24) Councillor Bennett-Sylvester asked: Since the last IPSC there have been several more instances of disrespectful parking and excess traffic for residents of East Herringthorpe as a result of evening and weekend funerals at East Herringthorpe cemetery. Can you please advise on any discussions with Dignity to reduce the impact of such funerals on local residents?
Councillor Alam explained that Dignity had confirmed that they had been working with funeral directors and the community to reduce the issues. He would ask Dignity to provide a briefing to Councillor Bennett-Sylvester and his Ward colleagues to show the activities being undertaken.
25) Councillor Tinsley asked: With changes in legislation around the disposal of foam upholstered furniture having come in place, what implications has this brought to the Council?
Councillor Beck explained that some changes had meant that some waste needed to be treated differently to how it had in the past. Extra space for this had been provided at the Household Waste Recycling Centres to accommodate those items. The site at Lidget Lane was too small to accommodate these items.
In his supplementary, Councillor Tinsley asked what the Council would be doing to support residents to dispose of those items.
Councillor Beck explained that the opportunity to dispose of those items was available at other sites or via the Bulky Waste Collection Service.
26) Councillor Bennett-Sylvester asked: What have been the costs in providing skips for individual tenants and what was the recovery rate on those costs for the current financial year?
Councillor Brookes explained that costs related to skip hire for tenants this financial year was £3,445. Information on the recharges would be provided as a written response.
In his supplementary, Councillor Bennett-Sylvester asked if something ought to be added to the next edition of Housing Matters about this and other supporting measures available to those who struggled to maintain their homes and gardens.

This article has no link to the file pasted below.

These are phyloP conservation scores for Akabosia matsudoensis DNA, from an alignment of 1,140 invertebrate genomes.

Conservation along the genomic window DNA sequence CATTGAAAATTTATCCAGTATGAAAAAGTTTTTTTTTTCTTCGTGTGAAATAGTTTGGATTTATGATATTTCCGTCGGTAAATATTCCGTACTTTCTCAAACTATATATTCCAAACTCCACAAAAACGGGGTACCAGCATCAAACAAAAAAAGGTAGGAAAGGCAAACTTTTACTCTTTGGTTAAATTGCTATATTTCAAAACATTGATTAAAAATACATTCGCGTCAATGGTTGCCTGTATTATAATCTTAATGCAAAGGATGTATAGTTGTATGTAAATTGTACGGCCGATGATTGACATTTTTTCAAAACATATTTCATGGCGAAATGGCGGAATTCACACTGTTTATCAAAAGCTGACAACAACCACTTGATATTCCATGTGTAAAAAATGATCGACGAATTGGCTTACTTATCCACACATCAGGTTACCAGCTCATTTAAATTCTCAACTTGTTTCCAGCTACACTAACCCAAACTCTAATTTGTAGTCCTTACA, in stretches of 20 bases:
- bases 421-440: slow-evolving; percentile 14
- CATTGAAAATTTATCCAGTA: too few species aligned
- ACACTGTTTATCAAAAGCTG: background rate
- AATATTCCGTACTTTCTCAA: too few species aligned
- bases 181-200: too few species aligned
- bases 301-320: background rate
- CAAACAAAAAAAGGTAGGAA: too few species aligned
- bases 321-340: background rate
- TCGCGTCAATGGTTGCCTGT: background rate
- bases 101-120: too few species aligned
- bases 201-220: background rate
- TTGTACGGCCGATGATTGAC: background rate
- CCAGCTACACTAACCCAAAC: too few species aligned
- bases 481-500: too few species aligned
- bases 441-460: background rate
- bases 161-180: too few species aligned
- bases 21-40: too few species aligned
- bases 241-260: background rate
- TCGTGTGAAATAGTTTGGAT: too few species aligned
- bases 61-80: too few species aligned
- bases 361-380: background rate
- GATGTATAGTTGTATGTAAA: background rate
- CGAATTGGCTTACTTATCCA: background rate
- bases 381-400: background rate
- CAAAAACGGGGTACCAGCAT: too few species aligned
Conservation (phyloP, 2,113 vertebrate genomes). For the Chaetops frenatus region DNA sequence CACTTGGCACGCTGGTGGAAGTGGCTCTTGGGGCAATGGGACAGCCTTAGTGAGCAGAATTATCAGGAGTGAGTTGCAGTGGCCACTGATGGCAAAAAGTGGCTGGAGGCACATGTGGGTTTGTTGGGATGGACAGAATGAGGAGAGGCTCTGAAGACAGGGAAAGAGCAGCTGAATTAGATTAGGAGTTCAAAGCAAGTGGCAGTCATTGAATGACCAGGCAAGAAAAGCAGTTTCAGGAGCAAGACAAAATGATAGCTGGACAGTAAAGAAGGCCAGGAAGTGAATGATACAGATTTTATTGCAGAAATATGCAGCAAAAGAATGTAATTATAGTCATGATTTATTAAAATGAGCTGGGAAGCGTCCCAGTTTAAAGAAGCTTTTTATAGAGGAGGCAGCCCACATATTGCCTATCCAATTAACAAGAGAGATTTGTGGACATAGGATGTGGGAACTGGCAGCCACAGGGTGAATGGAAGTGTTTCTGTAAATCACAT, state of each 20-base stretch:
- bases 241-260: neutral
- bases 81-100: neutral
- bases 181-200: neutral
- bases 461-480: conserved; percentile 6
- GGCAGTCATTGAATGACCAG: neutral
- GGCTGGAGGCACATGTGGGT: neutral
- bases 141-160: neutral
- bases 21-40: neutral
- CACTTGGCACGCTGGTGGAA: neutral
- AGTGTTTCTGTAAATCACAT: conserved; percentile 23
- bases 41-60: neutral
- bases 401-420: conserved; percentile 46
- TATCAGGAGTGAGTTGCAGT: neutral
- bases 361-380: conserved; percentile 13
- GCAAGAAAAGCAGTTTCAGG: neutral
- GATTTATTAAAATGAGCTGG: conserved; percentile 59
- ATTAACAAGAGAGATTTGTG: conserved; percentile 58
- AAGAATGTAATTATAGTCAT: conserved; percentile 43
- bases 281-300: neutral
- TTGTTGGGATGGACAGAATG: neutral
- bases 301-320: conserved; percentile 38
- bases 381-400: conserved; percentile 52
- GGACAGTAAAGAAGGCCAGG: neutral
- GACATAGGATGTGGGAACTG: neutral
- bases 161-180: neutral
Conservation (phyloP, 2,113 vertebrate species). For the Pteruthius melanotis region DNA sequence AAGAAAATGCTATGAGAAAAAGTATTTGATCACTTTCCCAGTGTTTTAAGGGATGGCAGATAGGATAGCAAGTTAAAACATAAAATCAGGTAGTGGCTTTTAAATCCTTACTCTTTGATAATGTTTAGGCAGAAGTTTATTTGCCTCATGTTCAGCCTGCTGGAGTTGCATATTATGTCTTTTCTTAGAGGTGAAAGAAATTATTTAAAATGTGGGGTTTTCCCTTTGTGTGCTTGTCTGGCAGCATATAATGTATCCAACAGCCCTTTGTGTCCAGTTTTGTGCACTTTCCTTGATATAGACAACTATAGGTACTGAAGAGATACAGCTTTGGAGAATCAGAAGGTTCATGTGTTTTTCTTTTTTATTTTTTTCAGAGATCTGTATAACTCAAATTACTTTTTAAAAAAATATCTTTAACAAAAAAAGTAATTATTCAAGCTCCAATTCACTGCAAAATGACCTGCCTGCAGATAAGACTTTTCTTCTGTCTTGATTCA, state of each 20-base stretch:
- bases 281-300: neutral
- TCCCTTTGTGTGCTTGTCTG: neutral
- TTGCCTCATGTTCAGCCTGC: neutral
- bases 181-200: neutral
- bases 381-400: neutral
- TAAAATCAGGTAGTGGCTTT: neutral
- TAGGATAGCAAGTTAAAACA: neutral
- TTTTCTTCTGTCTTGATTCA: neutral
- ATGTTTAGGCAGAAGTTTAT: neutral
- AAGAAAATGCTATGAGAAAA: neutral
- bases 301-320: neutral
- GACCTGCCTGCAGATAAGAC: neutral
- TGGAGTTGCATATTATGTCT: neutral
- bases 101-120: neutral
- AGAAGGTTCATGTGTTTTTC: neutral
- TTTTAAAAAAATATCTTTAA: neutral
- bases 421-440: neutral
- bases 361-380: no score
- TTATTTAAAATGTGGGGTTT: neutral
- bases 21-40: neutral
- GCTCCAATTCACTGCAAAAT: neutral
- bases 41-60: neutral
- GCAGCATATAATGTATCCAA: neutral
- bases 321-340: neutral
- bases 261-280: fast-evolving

Councillor Brookes explained that the skips were more of an exception where the Council was working with the tenant and consideration would be given to the most appropriate means of communication for this.
27) Councillor Bennett-Sylvester asked: Following the failure of the scheme to reduce congestion on the Mushroom Roundabout the problem remained and with several hundred houses set to be built in Thrybergh and Ravenfield was set to get worse. Can you please advise on any temporary measures that could be taken in lieu of a full scheme to relieve congestion in the area?
Councillor Beck explained that limited options were available other than encouraging people to walk, cycle or use public transport more. Unless specific fund was available to ease congestion on the roundabout, there was little that could be done at the moment.
In his supplementary, Councillor Bennett-Sylvester asked that going forward this remained a priority and help open discussions with Ward Members as there was increased car usage going through some of the more deprived areas of the Borough.
Councillor Beck explained that planning would consider any impacts on the road network for any future developments within that area.
28) Councillor Tinsley asked: Cross contamination of waste bins and bins being left out on the street were causing problems predominantly in Selective Licencing Areas in Maltby. What can the Council do to address this?
Councillor Beck explained that the Council worked with individual residents when needed. The bin App, website and calendars had information about what could and could not be put in each bin.
In his supplementary, Councillor Tinsley asked if the Council would look to replicate other schemes, such as those carried out in Eastwood.
Councillor Beck explained that specific issues could be raised through Neighbourhoods if that support was needed.
29) Councillor Bennett-Sylvester asked: £47,000 s106 monies were set to be paid from developers to improve the Bill Winder play area in Thrybergh. Due to delays and current inflation, less can be done with this money. Given this contribution could provisions be made in the 2023 budget to supplement this figure to provide a full replacement play area for the children of Thrybergh?
Councillor Sheppard explained that the S106 money was £45,600 and was inflation (index) linked. Therefore 50% of the money was due when half of the scheme was built with the remainder due at 80% completion. So the amount received at that time would be linked with inflation rather than when the agreement was originally signed.
In his supplementary, Councillor Bennett-Sylvester felt that it was still limiting what could be done with the funding and queried if that funding could be supplemented.
Councillor Sheppard explained that different funding streams were available at different times so this could be explored if needed.